Sugar cubes: Dietmar Rabich / Wikimedia Commons / “Würfelzucker -- 2018 -- 3582” / CC BY-SA 4.0 When you reach the age of 60, the UK NHS offers you some exciting experiences - or at least that was the case before the pandemic. There's a one-off general health check, which wasn't very encouraging about my body weight, but at that point I didn't… Continue reading Sugar, sugar…
Last week I was asked by someone relatively new to the academic game how they could start publishing. This being 2021, I rapidly realised that I should ask Twitter before answering. I wasn't sure how far my own experience, back in the 1980s, was typical in Arts and Humanities subjects, let alone how it would… Continue reading The first time: how to publish in academia
Recently, on Twitter, there was a very entertaining account of a nightmare experience of giving a paper by Duncan Wilson, a historian at the University of Manchester. Just remembering the time I gave a talk in a uk university, 3 people turned up and 1 fell asleep after 10 min. They then told me there… Continue reading The glamour of the academic life
How do you get rid of someone's belongings in a way that's appropriate and respectful (and even helpful!)?
I don't go to gardens for chaos: there's enough of that already.
I've been thinking about writing this post for a while because, as someone who - as I said when I started this blog - only knows what she thinks when she starts writing, I need to process my mother's death. I could do that on my own and with friends but, as I have already… Continue reading The end of the road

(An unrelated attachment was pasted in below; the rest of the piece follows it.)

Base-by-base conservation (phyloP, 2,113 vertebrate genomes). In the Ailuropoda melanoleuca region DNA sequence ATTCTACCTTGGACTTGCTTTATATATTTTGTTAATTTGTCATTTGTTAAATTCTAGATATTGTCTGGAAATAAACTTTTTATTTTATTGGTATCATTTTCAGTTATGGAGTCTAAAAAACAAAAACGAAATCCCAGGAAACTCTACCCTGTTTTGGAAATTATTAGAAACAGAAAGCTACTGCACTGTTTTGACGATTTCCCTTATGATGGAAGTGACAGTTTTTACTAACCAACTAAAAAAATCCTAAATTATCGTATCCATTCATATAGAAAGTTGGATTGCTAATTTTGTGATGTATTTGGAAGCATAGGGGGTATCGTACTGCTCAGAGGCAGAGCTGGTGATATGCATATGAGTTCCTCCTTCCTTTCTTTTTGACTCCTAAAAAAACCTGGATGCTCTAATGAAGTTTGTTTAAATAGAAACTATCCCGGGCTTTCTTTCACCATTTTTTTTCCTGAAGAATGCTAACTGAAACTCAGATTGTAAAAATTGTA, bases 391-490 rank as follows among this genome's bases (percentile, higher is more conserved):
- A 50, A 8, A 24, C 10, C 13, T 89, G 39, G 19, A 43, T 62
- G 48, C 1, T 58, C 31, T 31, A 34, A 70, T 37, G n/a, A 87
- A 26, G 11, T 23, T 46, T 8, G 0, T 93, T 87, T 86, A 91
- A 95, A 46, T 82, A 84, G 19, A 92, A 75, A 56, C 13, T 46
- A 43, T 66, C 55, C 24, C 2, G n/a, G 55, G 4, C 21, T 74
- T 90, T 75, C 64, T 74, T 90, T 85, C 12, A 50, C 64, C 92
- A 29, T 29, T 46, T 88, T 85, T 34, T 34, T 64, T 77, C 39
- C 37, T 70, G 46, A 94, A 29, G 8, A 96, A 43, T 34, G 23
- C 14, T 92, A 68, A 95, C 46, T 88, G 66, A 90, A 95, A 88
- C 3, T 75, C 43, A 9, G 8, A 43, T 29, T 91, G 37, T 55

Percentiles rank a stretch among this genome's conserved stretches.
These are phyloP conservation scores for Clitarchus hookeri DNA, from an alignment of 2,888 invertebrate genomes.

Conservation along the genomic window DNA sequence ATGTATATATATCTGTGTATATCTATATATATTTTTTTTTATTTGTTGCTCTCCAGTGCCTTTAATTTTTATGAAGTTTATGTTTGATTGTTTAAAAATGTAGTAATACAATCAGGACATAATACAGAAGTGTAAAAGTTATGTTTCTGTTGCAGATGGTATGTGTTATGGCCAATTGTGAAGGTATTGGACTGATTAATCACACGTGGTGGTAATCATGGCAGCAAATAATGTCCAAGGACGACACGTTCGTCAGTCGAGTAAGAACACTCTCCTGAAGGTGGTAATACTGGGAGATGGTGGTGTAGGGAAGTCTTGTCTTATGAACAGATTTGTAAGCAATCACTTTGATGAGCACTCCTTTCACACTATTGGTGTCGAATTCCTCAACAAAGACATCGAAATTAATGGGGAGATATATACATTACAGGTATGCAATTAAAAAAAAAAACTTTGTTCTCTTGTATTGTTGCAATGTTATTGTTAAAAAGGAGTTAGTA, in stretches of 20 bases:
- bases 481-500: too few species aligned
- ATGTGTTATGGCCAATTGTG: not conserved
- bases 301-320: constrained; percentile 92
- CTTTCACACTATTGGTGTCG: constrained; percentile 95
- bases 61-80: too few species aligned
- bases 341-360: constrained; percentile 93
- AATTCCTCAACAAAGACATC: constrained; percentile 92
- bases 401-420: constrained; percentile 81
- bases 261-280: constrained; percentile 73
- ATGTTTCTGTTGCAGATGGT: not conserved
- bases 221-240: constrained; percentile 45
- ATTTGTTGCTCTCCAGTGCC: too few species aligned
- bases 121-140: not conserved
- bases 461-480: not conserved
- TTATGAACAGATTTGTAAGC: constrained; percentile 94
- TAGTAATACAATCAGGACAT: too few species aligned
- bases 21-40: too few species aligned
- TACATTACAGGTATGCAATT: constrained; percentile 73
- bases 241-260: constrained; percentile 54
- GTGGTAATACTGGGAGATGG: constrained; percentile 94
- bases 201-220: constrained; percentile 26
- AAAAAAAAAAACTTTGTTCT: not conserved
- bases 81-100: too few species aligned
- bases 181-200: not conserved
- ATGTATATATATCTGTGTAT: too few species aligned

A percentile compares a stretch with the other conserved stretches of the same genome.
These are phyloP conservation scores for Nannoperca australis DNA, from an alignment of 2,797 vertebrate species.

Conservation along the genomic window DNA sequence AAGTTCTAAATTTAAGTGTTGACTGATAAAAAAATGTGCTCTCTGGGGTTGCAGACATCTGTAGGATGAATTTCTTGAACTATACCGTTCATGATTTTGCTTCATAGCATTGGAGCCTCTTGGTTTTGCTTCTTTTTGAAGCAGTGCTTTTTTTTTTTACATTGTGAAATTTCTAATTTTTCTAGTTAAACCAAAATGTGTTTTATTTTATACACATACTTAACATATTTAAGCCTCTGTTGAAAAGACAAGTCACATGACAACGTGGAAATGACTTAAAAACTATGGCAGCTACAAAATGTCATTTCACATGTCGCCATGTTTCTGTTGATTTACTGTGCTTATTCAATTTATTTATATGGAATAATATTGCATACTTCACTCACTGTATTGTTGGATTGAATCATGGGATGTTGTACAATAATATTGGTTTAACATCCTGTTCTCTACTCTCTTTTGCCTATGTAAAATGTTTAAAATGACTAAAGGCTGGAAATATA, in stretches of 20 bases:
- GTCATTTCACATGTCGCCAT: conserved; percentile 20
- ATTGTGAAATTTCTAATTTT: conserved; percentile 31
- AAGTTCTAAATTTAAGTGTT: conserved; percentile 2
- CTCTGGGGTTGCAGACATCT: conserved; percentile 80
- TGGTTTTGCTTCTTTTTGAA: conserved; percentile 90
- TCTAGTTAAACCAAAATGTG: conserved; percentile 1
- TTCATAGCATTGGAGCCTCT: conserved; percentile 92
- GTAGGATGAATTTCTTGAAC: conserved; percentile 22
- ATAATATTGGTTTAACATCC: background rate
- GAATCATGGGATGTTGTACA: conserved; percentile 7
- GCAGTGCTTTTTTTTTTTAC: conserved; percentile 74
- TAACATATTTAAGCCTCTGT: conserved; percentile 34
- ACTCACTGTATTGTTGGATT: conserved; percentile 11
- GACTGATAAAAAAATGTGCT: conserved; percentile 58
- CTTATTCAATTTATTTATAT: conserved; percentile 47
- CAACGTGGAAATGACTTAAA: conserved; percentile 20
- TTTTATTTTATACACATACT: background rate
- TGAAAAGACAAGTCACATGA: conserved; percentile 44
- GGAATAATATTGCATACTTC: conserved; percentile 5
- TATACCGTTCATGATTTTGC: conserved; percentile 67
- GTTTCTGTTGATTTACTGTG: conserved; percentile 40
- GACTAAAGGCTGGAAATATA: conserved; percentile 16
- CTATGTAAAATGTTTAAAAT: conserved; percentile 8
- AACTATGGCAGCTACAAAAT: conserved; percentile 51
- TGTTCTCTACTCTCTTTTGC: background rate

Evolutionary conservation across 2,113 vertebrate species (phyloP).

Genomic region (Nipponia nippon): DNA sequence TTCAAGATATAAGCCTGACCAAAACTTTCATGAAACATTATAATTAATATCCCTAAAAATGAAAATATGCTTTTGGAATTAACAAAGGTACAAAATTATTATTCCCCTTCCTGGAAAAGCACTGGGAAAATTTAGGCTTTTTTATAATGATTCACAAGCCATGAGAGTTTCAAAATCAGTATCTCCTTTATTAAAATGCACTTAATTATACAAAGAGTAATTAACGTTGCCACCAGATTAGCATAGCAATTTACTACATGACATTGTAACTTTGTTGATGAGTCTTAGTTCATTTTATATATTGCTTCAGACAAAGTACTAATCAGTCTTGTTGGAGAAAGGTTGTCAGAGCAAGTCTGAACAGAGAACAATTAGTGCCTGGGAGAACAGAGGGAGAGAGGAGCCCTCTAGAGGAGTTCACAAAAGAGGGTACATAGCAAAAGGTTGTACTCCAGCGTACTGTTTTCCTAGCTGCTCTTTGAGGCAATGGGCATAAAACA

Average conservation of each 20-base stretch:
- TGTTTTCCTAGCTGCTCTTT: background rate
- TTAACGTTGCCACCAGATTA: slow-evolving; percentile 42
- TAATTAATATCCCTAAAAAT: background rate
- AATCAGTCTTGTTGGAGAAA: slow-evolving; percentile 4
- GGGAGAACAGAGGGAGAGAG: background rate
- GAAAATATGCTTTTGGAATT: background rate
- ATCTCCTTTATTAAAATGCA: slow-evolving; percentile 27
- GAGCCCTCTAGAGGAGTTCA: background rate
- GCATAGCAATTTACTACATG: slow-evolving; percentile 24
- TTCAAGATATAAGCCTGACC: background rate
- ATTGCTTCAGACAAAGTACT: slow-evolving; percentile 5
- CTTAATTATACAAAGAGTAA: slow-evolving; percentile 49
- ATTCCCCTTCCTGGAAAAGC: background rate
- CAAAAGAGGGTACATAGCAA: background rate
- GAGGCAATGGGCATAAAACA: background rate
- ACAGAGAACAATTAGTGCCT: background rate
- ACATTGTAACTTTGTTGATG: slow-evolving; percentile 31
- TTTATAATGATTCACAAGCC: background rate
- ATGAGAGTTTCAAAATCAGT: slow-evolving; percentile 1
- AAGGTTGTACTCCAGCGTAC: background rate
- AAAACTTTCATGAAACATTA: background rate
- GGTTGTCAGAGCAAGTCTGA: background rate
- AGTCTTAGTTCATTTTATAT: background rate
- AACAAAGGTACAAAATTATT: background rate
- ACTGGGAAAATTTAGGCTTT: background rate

Today was very special. We returned to one of my special places: the National Trust's The Vyne. Back on 20 March, as lockdown descended, I blogged about my sadness at the closure of my very favourite National Trust site, Greys Court. Over the past few years it has been watching the seasons change, particularly in… Continue reading Regaining the Trust
It is an effort, a huge effort, to remain calm and act normally when the world seems to have gone mad, and for all of us there will be some tipping point at which we can't put on a brave face any longer
Academia can be hideous and cut-throat, but it can also be social and fun.
Some people fall over: others have a fall. There's an important difference. When you're young, you fall over, and you get up. Nobody makes much of a fuss. Life resumes immediately after a few moments of interruption. When you're older, however, you have a fall. This can be devastating. My father had a fall, broke… Continue reading Having a fall: what’s right and what’s wrong in the NHS